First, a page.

Japan’s Prime Minister Yoshihide Suga has openly provoked Beijing over the South China Sea. However, Chinese President Xi Jinping seems listless in face of Suga’s latest manoeuvre. During his recent four-day visit to Vietnam and Indonesia, Suga addressed students of the Vietnam-Japan University in Hanoi in a speech titled “Building together the future of Indo-Pacific”. In his speech, the Japanese Prime Minister claimed that “developments contrary to the rule of law and openness” have been unfolding in the South China Sea.
It is clear that Suga was referring to China when talking about developments “contrary to rule of law”. And then Suga made the big provocation. He said, “Japan will work hand in hand with ASEAN to establish the rule of law in seas and oceans.” Suga is actually giving China a dose of its own medicine in the South China Sea. China has been trying to finalise a Code of Conduct in the South China Sea, but Japan is ready to hand over a knife to China’s ASEAN adversaries. Yet, China has chosen to stay silent.
China gave absolutely no reply to Suga’s grave provocation. Chinese Foreign Ministry did not ask Japan to stay away and the Chinese Communist Pary mouthpiece, Global Times, did not write any inflammatory content about Japan. Why is China silent? The short answer is that China doesn’t want to annoy Japan. And the long answer is that there are four very specific reasons why China chose to stay mum, even in face of Suga’s big provocation.
1. Dipping Chinese economy:
Xi Jinping claims that the Chinese economy has recovered from the COVID-19 Pandemic, and is now projected to grow at 4.9 per cent. But these growth numbers are as unreliable as any other Chinese statistic.
Numbers simply don’t add up for China- its exports have been tumbling in face of a global economic slowdown. The US and India are leading an assault on Chinese tech giants like Tencent and Huawei. And locally, the Chinese economy has been ravaged by floods and fears of an upcoming farm crisis.
China needs Japan in order to salvage its dipping economy. Japan is already looking to incentivise its manufacturing giants who are ready to move out of China. And if Beijing engages in a diplomatic stand-off with Tokyo right now, the Suga administration can simply demolish the Chinese economy in no time.
2. The India angle:
Suga has quite clearly opened up the South China Sea front. But still, it is in Xi Jinping’s best interest not to annoy Japan and wake up the Samurai, when China is already engaged in a bitter military confrontation with India.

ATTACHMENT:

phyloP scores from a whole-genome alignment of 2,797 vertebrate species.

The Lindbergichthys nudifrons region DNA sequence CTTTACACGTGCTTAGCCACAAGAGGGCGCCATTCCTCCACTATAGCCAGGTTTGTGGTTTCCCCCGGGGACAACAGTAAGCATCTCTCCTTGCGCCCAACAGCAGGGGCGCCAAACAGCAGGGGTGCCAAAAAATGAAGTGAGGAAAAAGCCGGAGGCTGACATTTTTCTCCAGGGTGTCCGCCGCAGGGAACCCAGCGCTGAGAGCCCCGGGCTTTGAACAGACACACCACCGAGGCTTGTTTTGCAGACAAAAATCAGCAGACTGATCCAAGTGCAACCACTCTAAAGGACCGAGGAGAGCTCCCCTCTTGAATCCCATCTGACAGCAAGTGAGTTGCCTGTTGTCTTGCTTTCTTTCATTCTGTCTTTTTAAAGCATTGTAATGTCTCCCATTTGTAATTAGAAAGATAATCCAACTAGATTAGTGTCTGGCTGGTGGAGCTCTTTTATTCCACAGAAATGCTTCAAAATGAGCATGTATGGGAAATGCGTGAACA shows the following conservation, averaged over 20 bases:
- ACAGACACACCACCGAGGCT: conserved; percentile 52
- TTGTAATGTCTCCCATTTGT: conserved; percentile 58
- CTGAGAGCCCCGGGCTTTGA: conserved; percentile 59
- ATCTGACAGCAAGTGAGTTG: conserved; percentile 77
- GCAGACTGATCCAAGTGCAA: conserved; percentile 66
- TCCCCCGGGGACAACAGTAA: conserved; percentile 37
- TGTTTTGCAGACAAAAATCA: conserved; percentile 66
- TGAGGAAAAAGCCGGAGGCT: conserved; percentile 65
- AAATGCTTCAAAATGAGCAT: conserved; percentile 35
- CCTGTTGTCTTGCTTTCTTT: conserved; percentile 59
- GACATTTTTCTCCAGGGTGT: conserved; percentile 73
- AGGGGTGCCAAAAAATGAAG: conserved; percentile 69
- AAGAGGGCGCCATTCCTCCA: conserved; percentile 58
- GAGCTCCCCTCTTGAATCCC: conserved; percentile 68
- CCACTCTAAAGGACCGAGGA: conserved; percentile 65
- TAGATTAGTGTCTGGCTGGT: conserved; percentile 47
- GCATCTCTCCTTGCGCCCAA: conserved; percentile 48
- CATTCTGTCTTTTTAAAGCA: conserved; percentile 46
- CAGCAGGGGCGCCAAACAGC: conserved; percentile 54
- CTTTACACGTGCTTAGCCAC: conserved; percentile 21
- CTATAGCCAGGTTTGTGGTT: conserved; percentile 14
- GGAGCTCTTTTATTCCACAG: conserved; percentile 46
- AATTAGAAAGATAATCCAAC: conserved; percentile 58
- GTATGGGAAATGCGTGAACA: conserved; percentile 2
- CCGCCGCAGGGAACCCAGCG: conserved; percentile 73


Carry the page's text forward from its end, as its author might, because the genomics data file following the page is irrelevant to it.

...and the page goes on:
Japan has a lot of leverage against China. Suga can afford to visit Vietnam and take a dig at the People’s Republic of China, but if Beijing needles Japan, then the Chinese People’s Liberation Army would end up dealing with two Asian giants- India and Japan. Xi Jinping knows that China would get crushed if it gets involved in such a two-front scenario.
3. Fragile Japan-China relations:
Sino-Japanese tensions are at an unprecedented high. And China wants a reset in bilateral ties so that it can get some diplomatic leverage in the fast-changing contemporary geopolitics. Even from an economic point of view, Xi has to keep China’s second-largest trading partner, Japan in good humour.
However, Xi Jinping understands that Sino-Japanese ties might be just a misstep away from falling apart completely. Strategic circles in Beijing must have understood that taking on Japan over Suga’s South China Sea remarks is a temptation that they must resist, lest Tokyo should completely decouple itself from China just like Japan’s QUAD allies- India and the US have drawn a safe distance from the paper dragon.
4. Xi Jinping’s elusive state visit to Japan:
The Chinese President wants to visit Japan, but neither Suga nor his predecessor, Shinzo Abe have been very welcoming. Xi Jinping was supposed to visit Japan in April this year, but his visit keeps getting procrastinated unceremoniously. Xi Jinping’s inability to get an invitation from Tokyo is a diplomatic embarrassment for China on a global scale.
Now, China is looking to send its Foreign Minister Wang Yi to Japan. On his planned visit to Japan, Wang Yi will face an uphill task- secure a state visit invitation for his President, Xi Jinping. Yi will not be able to lay the groundwork for Xi’s visit if Beijing even tries to confront the Suga administration over the Japanese Prime Minister’s South China Sea remarks.
Thus, while Japan openly provokes the paper dragon, Xi Jinping has no choice but to stay mum.